While FOPA certainly did a lot of good, a less favorable amendment was proposed by New Jersey Democrat (big surprise there) William J. Hughes. In 1968 the GCA had effectively eliminated the importation of foreign-made fully automatic weapons as none of them could pass the sporting purposes clause. Domestically produced full auto weapons could still be procured (subject to tax and registration under the NFA). The Hughes amendment sought to change all of that and prohibited the purchase of any domestic full auto weapons manufactured after May 19, 1986.
The main impact of the Hughes amendment has been the creation of a finite pool of machine guns that can be transferred to non-military or LEO personnel. Under the basic law of supply and demand, with the supply effectively capped, prices on legally transferred machines guns have dramatically risen to the point where supply and demand are in equilibrium. A fully automatic version of a semi-automatic gun such as an AR-15 doesn’t cost that much more to make. A newly manufactured fully automatic Colt AR-15 might cost a police department $1,500 – $2,000. A non-LEO/Military buyer however, must procure an AR-15 manufactured prior to 1986 and legally registered under the NFA. Since such guns are rather scarce, that twenty five year old Colt AR-15 commands prices in excess of $18,000.
Semi-Automatic Rifle Import Ban (18 USC 925(d)(3)) (1989)
This ban was imposed as a result of the 1989 murder of five children at the Cleveland Elementary School in Stockton, CA by a deranged drifter wielding an AK-47 pattern semi-automatic rifle. In March of 1989, the Bush Administration temporarily suspended the import of most foreign-made semi-automatic rifles. The ban was made permanent in July of 1989. The “sporting purposes” GCA exception remained, but the meaning of “sporting purpose” is somewhat nebulous. The guidance that we do have is a list of features, which if present on your foreign made rifle or shotgun could disqualify it from being considered sporting purpose weapons. Features include:
- Can accept a large capacity magazine
- Is equipped with a folding or telescoping stock
- Has a pistol grips (thumb hole stocks however are okay)
- Can mount a bayonet
- Either has a flash suppressors or flash hider or has the capacity to accept one, which means a threaded barrel is a problem
- Includes an integrated military-style bipod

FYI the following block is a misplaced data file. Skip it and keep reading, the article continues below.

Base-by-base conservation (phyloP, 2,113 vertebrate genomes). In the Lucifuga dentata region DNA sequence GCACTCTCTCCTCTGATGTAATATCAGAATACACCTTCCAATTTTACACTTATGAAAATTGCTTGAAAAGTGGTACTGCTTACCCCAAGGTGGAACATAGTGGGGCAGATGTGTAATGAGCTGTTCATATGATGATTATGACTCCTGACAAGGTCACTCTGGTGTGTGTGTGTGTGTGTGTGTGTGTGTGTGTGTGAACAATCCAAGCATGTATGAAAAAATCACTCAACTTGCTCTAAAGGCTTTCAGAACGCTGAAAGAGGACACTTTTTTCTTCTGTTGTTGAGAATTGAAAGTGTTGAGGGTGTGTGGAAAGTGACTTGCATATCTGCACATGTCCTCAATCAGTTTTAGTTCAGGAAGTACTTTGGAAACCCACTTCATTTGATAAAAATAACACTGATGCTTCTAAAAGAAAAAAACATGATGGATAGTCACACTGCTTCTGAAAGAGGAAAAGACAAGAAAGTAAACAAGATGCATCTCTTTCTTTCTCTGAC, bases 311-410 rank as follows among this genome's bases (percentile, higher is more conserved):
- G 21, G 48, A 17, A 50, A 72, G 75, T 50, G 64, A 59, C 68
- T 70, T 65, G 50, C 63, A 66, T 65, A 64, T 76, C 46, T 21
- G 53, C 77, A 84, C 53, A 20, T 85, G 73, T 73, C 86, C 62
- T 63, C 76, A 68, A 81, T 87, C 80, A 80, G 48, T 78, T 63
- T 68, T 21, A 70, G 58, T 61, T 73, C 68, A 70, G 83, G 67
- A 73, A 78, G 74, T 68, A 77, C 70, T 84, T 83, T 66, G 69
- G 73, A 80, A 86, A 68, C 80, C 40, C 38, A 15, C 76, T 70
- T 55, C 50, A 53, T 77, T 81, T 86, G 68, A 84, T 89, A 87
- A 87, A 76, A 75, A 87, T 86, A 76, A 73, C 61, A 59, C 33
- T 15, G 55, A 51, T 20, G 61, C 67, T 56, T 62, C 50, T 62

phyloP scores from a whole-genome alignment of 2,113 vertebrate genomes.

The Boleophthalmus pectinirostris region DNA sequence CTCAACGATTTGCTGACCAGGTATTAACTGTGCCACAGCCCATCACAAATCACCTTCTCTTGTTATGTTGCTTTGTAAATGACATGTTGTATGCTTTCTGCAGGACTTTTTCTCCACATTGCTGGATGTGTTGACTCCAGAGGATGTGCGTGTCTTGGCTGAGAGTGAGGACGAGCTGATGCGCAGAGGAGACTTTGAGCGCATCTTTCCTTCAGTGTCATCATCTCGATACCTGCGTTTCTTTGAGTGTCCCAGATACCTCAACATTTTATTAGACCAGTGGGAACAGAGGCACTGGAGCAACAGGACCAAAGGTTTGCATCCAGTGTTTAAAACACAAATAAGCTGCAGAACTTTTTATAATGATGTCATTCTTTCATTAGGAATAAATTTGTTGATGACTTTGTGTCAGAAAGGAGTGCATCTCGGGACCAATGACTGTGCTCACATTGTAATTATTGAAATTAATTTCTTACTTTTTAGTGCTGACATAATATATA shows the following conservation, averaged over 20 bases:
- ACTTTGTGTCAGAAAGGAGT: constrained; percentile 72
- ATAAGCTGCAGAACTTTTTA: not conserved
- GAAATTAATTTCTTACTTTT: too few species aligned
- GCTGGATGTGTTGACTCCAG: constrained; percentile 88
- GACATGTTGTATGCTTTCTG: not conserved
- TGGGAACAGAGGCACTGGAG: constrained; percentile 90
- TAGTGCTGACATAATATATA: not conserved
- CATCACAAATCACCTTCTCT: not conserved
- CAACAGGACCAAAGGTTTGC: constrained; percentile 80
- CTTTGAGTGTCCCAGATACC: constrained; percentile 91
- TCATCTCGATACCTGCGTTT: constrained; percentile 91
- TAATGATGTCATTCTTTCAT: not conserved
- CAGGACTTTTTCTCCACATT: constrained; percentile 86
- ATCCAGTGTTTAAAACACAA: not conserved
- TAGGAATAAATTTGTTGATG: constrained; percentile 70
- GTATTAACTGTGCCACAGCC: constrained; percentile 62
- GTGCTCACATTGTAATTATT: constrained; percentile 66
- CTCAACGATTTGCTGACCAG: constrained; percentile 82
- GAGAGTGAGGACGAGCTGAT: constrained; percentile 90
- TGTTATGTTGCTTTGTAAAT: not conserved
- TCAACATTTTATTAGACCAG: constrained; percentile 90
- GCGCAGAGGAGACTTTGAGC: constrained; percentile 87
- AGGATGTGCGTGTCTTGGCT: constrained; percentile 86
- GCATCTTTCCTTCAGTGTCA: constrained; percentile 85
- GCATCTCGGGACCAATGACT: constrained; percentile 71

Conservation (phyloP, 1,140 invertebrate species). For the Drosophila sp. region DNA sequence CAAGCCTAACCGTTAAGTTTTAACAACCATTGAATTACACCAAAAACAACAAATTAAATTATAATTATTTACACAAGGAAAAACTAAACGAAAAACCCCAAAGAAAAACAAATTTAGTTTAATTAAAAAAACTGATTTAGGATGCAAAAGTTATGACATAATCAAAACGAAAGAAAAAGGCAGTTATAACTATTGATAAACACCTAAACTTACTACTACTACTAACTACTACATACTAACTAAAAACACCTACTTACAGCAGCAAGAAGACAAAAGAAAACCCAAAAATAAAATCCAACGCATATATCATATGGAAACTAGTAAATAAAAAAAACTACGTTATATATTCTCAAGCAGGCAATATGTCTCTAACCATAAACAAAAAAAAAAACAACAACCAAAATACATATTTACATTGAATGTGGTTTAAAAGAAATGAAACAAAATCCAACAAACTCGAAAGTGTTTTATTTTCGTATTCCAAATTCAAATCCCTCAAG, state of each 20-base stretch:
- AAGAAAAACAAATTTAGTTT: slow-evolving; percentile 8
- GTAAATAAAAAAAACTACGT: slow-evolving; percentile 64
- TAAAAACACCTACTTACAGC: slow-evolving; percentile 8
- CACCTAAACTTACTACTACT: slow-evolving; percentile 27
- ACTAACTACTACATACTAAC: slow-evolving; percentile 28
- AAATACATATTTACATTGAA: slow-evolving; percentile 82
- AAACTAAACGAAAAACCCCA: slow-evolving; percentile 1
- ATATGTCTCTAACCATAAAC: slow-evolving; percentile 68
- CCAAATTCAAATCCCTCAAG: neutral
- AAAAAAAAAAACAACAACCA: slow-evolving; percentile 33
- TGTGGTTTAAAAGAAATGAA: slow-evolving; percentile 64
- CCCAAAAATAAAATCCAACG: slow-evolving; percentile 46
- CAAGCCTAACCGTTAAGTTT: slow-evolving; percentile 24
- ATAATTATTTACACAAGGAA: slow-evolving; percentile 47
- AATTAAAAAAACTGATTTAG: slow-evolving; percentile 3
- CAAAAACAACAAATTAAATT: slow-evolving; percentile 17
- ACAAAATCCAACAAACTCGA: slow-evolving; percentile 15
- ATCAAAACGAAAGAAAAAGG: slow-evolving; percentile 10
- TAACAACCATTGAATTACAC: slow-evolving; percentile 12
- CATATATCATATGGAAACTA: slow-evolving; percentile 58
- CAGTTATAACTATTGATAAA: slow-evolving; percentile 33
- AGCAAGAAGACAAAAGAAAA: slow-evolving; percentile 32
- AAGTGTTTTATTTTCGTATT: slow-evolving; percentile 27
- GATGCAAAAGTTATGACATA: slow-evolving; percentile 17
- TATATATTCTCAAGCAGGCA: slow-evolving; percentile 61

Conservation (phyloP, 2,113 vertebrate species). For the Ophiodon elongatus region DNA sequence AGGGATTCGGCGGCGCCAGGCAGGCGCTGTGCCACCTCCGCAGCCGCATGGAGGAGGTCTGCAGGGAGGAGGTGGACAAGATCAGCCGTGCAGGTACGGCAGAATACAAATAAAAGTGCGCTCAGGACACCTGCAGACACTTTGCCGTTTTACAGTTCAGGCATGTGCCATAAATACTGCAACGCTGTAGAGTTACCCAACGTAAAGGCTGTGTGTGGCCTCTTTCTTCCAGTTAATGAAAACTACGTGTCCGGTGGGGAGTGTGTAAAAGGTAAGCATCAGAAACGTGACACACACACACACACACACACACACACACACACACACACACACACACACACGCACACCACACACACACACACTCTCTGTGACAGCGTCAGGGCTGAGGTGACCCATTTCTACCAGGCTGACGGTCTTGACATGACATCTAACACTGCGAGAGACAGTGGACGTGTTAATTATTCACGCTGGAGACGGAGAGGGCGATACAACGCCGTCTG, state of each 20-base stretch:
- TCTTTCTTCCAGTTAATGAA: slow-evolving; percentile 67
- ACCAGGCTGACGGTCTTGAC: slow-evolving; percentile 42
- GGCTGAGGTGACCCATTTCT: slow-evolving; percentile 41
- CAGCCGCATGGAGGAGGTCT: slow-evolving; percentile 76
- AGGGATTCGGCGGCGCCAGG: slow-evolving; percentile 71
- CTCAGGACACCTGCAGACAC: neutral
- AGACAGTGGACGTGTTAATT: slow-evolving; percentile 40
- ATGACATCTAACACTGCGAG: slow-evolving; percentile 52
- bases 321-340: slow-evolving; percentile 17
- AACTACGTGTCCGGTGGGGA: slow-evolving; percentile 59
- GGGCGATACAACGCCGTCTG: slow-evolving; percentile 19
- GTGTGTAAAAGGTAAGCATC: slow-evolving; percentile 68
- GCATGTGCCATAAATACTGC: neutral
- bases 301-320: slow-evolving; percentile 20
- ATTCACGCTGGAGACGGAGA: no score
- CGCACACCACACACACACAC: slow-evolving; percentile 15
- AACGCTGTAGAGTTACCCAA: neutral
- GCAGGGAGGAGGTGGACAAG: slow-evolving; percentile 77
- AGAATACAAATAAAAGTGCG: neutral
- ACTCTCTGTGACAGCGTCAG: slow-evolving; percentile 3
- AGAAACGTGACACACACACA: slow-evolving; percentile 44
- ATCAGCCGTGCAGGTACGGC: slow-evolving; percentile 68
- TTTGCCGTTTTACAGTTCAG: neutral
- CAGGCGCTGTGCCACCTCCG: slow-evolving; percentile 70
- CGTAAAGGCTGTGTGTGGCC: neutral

- Come with a grenade launcher
- Is equipped with night sights
Unlike Assault Weapons Ban laws, the list above is not purely proscriptive. Simply having one or more of the features does not automatically disqualify the gun from being “sporting,” but obviously the more features on the list it has, the less likely the BATFE will consider qualifying for the sporting clause. It is also important to note that some types of weapons such as Saiga shotguns might be considered under the sporting exemption if they are imported in certain configurations that lack most of the features above. If however, you take your “sporting legal” Saiga and start adding some of the features above back into it, you might create an illegal weapon and run afoul of the BATFE.
18 USC 922(r)
The astute reader is no doubt aware that despite the semi-automatic import ban, AK-47 pattern rifles, AK-74s, and many other foreign-made rifles are still sold in the United States. You may have wondered how that is possible. Actually, it’s fairly easy. Title 18, Section 922r of the United States Code defines twenty specific parts that may be found on an imported long gun. U.S. importers must replace some of these parts with domestically manufactured equivalents so that in the end, no more than ten parts from the list below are of foreign manufacture. These parts are:
- Frames, receivers, receiver castings, forgings or stampings
- Barrel extensions
- Mounting blocks (trunions)
- Muzzle attachments
- Bolt carriers
- Operating rods
- Gas pistons
- Trigger housings
- Butt stocks
- Pistol grips
- Forearms, hand guards
- Magazine bodies
Not every gun has all of these components, and in fact the last three are related to magazines, not to the guns themselves. AK-47s for example have 16 of these parts, Saiga, FAL, and SKS firearms have 17. This means that at least 6 parts on the AK-47 and 7 on the others must be replaced with U.S. products. If you purchase a new AK-47, Saiga, SKS, or some another foreign long gun, the importer will have already made the replacements for you. If, however, you order a parts kit and plan to build a rifle yourself, then you need to make sure you know the origin of all of the parts in the kit and that your finished gun has no more than 10 foreign parts from the list above.
Brady Handgun Violence Prevention Act of 1993
The Brady Handgun Violence Prevention Act was also passed in response to firearm violence. In this case, it was the attempted assassination of President Ronald Reagan in 1981 which left his press secretary, James Brady, paralyzed for life. The Brady Bill as it was called formally created the system of background checks prior to the transfer of a weapon by and FFL.
Prior to the Brady Bill, FFL holders were required to inquire as to a prospective gun purchaser’s background, but there was no way to verify that the prospective purchaser was telling the truth. The Brady Bill changed that by requiring a prospective purchaser to submit to a criminal background check. Initially the bill mandated a multi-day waiting period during which the FFL would communicate with local law enforcement to vet the buyer, but in 1998, the National Instant Criminal Background Check System (NICS) came online and permitted near instant background checks. In addition to mandating background checks, The Brady Bill also codified the list of individuals restricted from firearm ownership into what we have today on the Form 4473.